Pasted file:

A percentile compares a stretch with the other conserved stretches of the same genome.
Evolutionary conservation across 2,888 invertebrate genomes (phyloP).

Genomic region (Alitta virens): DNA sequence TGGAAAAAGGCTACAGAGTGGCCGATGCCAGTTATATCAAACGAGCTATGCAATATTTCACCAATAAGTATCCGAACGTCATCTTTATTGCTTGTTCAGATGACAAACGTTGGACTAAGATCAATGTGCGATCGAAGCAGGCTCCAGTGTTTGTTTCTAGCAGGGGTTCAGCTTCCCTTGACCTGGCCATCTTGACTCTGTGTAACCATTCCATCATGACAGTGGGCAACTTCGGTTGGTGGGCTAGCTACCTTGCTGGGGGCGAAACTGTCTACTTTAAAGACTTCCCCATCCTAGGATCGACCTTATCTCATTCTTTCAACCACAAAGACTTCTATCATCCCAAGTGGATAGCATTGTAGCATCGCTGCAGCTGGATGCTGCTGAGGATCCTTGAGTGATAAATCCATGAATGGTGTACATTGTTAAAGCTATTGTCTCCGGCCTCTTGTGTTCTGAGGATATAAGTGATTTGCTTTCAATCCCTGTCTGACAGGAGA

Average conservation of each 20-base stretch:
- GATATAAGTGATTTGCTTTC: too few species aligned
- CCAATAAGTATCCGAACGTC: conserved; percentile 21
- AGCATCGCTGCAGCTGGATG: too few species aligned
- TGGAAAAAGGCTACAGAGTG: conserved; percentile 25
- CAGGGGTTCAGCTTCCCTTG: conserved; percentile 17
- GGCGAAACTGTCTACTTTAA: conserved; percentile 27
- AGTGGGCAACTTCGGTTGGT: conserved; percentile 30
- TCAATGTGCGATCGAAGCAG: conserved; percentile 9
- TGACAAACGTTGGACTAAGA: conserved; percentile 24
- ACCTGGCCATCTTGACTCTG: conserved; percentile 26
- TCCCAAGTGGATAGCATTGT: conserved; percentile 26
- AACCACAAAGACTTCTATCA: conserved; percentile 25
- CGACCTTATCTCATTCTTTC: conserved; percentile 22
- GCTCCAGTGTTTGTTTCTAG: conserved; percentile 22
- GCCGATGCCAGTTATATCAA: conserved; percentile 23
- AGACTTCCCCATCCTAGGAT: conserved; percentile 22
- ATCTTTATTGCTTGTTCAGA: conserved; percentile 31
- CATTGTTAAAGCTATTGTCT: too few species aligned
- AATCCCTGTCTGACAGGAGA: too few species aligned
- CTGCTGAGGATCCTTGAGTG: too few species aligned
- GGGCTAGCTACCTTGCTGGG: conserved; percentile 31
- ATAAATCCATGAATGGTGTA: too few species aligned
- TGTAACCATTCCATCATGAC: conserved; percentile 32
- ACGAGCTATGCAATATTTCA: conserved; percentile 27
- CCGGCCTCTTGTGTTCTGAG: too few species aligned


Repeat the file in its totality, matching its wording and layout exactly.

A percentile compares a stretch with the other conserved stretches of the same genome.
Evolutionary conservation across 2,888 invertebrate genomes (phyloP).

Genomic region (Alitta virens): DNA sequence TGGAAAAAGGCTACAGAGTGGCCGATGCCAGTTATATCAAACGAGCTATGCAATATTTCACCAATAAGTATCCGAACGTCATCTTTATTGCTTGTTCAGATGACAAACGTTGGACTAAGATCAATGTGCGATCGAAGCAGGCTCCAGTGTTTGTTTCTAGCAGGGGTTCAGCTTCCCTTGACCTGGCCATCTTGACTCTGTGTAACCATTCCATCATGACAGTGGGCAACTTCGGTTGGTGGGCTAGCTACCTTGCTGGGGGCGAAACTGTCTACTTTAAAGACTTCCCCATCCTAGGATCGACCTTATCTCATTCTTTCAACCACAAAGACTTCTATCATCCCAAGTGGATAGCATTGTAGCATCGCTGCAGCTGGATGCTGCTGAGGATCCTTGAGTGATAAATCCATGAATGGTGTACATTGTTAAAGCTATTGTCTCCGGCCTCTTGTGTTCTGAGGATATAAGTGATTTGCTTTCAATCCCTGTCTGACAGGAGA

Average conservation of each 20-base stretch:
- GATATAAGTGATTTGCTTTC: too few species aligned
- CCAATAAGTATCCGAACGTC: conserved; percentile 21
- AGCATCGCTGCAGCTGGATG: too few species aligned
- TGGAAAAAGGCTACAGAGTG: conserved; percentile 25
- CAGGGGTTCAGCTTCCCTTG: conserved; percentile 17
- GGCGAAACTGTCTACTTTAA: conserved; percentile 27
- AGTGGGCAACTTCGGTTGGT: conserved; percentile 30
- TCAATGTGCGATCGAAGCAG: conserved; percentile 9
- TGACAAACGTTGGACTAAGA: conserved; percentile 24
- ACCTGGCCATCTTGACTCTG: conserved; percentile 26
- TCCCAAGTGGATAGCATTGT: conserved; percentile 26
- AACCACAAAGACTTCTATCA: conserved; percentile 25
- CGACCTTATCTCATTCTTTC: conserved; percentile 22
- GCTCCAGTGTTTGTTTCTAG: conserved; percentile 22
- GCCGATGCCAGTTATATCAA: conserved; percentile 23
- AGACTTCCCCATCCTAGGAT: conserved; percentile 22
- ATCTTTATTGCTTGTTCAGA: conserved; percentile 31
- CATTGTTAAAGCTATTGTCT: too few species aligned
- AATCCCTGTCTGACAGGAGA: too few species aligned
- CTGCTGAGGATCCTTGAGTG: too few species aligned
- GGGCTAGCTACCTTGCTGGG: conserved; percentile 31
- ATAAATCCATGAATGGTGTA: too few species aligned
- TGTAACCATTCCATCATGAC: conserved; percentile 32
- ACGAGCTATGCAATATTTCA: conserved; percentile 27
- CCGGCCTCTTGTGTTCTGAG: too few species aligned